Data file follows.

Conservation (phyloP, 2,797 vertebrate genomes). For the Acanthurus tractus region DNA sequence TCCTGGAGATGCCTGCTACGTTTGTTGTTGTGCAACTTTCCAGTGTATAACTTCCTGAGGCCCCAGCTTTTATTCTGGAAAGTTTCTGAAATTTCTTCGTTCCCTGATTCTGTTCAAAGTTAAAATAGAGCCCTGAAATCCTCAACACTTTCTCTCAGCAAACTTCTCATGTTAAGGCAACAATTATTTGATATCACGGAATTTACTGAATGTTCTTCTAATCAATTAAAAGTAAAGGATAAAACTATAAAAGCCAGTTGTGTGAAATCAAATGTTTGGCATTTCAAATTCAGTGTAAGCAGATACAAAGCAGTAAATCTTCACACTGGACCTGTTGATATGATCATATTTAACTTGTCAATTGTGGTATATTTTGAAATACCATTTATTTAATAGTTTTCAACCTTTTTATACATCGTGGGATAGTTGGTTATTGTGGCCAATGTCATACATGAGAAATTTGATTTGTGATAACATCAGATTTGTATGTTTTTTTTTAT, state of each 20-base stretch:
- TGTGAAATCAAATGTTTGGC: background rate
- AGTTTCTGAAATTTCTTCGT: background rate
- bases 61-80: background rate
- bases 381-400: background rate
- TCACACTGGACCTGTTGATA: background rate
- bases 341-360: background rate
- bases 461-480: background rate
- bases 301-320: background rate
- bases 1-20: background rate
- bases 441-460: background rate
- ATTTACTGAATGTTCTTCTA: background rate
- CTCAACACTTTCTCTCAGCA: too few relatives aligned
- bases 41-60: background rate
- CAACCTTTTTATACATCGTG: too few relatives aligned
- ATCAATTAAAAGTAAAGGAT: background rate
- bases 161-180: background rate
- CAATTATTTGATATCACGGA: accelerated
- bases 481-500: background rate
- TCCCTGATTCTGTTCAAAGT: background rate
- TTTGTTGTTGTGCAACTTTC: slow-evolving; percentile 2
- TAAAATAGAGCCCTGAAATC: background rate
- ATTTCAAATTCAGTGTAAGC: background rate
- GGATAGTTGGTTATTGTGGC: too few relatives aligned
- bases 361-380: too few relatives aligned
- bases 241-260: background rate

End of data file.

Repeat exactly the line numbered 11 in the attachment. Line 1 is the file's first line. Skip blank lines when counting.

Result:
- bases 441-460: background rate